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Emulsan-based nanoparticles for in vivo drug delivery to tumors

Yi, Gawon, Son, Jihwan, Yoo, Jihye, Park, Changhee, Koo, Heebeom
Biochemical and biophysical research communications 2019 v.508 no.1 pp. 326-331
Acinetobacter calcoaceticus, biosurfactants, blood circulation, caudal vein, drug carriers, drugs, hydrophobicity, irradiation, linseed oil, mice, nanoparticles, neoplasm cells, squamous cell carcinoma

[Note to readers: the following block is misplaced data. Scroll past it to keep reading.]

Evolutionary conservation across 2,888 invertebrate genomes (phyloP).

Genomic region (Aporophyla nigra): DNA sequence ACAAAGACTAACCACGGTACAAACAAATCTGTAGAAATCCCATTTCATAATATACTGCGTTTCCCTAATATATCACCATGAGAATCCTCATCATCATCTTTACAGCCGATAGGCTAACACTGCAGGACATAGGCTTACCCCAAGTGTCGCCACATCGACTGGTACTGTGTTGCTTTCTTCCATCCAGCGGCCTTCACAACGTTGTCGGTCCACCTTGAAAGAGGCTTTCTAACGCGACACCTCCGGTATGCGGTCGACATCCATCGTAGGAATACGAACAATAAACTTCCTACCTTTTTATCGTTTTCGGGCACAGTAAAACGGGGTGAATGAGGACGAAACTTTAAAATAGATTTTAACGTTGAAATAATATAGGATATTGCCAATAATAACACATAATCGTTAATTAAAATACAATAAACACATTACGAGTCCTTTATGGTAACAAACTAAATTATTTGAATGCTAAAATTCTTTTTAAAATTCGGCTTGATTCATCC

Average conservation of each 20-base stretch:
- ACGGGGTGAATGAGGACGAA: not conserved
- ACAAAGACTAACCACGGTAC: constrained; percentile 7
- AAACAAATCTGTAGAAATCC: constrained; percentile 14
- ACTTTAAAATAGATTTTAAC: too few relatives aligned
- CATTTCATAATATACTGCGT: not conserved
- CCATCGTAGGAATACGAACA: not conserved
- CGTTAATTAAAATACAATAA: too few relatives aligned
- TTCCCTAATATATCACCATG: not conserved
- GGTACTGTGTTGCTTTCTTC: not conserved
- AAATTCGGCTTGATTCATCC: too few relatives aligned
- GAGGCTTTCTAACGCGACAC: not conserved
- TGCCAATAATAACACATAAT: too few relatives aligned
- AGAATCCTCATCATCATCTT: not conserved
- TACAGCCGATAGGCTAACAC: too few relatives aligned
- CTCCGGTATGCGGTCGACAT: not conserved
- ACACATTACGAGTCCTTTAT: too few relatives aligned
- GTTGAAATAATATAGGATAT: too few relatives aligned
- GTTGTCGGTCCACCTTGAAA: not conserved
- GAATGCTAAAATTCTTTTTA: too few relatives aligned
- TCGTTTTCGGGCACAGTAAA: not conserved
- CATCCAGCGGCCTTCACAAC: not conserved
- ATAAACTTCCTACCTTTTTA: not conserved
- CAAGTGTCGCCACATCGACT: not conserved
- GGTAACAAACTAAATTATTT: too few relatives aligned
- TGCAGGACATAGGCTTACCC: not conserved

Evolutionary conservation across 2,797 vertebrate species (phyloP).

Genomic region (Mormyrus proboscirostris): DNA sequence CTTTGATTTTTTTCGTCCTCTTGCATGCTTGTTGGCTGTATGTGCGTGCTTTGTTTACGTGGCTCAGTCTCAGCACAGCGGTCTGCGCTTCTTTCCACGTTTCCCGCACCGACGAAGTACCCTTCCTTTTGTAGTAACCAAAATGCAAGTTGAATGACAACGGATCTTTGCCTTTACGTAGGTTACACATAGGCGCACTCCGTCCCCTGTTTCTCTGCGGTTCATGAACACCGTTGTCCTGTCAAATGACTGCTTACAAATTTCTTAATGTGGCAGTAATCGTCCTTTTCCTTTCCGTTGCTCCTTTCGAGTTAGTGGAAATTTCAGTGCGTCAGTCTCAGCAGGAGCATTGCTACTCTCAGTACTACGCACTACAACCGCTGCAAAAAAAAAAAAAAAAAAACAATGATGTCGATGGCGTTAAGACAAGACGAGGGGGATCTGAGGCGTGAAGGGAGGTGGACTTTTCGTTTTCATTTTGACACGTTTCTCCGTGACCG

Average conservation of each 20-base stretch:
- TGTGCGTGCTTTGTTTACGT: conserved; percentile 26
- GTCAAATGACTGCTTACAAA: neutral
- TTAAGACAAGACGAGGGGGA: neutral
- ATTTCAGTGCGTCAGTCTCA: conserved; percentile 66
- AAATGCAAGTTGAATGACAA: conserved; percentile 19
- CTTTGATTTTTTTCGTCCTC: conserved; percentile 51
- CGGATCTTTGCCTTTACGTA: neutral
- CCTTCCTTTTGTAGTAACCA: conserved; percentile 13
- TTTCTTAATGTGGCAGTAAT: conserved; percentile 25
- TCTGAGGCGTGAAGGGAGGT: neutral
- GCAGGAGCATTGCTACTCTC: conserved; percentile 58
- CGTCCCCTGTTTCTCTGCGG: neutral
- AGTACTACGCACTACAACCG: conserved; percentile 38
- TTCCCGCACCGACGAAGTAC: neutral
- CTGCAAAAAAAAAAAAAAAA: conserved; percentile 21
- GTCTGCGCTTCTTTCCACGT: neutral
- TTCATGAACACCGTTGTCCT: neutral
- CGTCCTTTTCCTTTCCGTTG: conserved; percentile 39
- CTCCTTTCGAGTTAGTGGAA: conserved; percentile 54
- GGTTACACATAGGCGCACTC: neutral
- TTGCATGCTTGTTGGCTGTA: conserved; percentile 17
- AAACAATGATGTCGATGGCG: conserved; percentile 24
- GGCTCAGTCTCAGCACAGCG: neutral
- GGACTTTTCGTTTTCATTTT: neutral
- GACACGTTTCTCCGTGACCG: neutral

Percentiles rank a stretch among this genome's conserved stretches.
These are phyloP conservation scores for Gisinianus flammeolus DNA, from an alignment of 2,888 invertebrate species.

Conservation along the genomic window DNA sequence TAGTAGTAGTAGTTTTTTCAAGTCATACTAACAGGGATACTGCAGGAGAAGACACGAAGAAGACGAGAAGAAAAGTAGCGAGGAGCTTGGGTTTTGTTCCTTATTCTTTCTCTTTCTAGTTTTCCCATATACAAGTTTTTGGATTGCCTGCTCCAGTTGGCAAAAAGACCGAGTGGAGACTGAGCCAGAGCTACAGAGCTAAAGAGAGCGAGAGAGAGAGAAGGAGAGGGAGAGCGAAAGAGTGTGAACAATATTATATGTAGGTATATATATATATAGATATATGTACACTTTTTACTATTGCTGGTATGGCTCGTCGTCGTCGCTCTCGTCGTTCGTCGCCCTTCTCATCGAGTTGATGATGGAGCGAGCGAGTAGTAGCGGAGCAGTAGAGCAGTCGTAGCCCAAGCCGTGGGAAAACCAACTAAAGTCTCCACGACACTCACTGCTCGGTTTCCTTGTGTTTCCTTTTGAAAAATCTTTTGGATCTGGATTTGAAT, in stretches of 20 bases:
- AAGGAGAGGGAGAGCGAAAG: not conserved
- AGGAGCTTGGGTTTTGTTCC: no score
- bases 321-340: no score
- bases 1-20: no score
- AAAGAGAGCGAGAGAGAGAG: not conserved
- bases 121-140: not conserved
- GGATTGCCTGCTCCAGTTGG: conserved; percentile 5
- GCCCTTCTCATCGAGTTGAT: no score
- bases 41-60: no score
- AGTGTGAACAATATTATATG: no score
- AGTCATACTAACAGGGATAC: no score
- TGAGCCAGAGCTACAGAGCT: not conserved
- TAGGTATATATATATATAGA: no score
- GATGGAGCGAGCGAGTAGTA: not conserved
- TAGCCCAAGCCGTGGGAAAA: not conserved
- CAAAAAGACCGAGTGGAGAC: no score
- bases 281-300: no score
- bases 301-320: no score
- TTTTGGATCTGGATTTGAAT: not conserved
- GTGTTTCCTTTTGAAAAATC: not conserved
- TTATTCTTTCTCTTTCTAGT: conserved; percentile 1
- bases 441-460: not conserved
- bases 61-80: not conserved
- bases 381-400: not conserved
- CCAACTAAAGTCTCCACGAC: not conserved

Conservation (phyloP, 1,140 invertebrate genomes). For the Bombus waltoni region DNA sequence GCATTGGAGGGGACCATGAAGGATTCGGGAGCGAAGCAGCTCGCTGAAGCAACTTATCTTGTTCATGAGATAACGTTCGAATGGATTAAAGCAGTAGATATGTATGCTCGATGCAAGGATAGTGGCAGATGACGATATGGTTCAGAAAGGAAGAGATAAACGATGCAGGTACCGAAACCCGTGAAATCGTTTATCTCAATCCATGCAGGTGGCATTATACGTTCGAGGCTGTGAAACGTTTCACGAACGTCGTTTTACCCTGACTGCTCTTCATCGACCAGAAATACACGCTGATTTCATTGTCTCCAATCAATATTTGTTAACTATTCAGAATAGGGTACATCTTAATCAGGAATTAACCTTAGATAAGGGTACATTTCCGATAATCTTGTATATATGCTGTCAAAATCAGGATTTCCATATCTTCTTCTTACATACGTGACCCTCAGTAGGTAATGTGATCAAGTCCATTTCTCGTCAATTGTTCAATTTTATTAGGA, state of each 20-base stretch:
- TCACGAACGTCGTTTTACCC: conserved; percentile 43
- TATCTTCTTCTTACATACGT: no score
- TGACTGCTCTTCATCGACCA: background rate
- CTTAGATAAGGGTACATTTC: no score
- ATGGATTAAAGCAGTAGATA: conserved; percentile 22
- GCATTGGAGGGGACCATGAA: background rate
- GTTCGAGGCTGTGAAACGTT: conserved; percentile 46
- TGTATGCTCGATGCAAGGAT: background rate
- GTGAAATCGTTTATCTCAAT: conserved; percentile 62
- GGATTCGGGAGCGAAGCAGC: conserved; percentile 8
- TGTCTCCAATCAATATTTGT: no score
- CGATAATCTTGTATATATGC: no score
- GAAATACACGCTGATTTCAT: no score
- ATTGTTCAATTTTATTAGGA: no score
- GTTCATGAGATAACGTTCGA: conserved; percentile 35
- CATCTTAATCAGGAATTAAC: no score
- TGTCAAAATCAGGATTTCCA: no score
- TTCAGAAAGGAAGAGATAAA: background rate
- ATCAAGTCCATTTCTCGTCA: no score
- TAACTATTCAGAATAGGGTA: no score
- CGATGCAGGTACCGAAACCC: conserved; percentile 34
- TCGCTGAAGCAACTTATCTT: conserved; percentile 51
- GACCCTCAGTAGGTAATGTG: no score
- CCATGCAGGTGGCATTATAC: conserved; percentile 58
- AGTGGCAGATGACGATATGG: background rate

Nanoparticles have been widely used as drug carriers, and finding new materials for them is important for efficient drug delivery. Herein, we developed a new nanoparticle using emulsan and flax seed oil. Emulsan is one of the representative biosurfactants obtained from Acinetobacter calcoaceticus RAG-1. The resulting nanoparticles have an emulsan shell and a hydrophobic oil core, into which pheophorbide a (Pba) was loaded as a model drug. The nanoparticles were about 165.7 nm and were stably dispersed in an aqueous condition for more than one week. They demonstrated fast uptake in SCC7 mouse squamous cell carcinoma cells and killed the tumor cells after laser irradiation due to the photodynamic effect of Pba. After injection into SCC7 tumor-bearing mice via the tail vein, the particles showed longer blood circulation and 3.04-fold higher tumor accumulation in tissue than free Pba. These results demonstrate that emulsan-based nanoparticles have promising potential in drug delivery.